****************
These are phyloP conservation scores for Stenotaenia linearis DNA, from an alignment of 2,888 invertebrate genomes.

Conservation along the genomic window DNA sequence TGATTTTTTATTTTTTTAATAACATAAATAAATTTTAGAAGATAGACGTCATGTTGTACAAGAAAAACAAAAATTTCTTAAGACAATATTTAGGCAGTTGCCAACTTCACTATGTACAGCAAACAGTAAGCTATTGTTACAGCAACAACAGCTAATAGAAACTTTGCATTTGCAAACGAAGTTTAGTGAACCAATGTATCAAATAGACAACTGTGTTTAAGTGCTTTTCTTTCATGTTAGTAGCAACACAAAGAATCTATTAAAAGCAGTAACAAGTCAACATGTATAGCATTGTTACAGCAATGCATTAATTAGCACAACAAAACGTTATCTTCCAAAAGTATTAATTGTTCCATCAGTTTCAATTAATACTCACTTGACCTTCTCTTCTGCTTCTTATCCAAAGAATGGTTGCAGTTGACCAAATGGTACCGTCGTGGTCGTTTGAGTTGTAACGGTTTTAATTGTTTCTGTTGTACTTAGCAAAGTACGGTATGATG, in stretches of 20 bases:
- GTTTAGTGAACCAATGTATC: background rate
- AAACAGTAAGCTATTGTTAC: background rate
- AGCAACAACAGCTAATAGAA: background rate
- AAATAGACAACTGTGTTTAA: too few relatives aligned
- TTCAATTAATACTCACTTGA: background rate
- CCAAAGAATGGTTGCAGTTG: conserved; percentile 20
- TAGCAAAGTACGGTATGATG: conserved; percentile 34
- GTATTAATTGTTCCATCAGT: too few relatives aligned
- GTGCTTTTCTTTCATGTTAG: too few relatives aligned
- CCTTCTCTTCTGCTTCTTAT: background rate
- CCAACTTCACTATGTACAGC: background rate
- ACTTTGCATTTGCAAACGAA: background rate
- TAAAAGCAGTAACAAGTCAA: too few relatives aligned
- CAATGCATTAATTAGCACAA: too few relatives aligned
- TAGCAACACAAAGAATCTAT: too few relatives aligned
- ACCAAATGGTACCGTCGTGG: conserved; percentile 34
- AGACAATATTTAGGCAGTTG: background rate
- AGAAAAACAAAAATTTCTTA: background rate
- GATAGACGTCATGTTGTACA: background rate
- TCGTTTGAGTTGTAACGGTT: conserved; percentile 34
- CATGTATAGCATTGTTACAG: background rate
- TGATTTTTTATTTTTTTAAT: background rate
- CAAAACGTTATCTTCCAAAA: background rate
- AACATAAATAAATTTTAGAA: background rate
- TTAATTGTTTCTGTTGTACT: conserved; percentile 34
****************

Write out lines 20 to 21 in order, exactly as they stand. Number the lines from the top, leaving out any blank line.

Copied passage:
- AGAAAAACAAAAATTTCTTA: background rate
- GATAGACGTCATGTTGTACA: background rate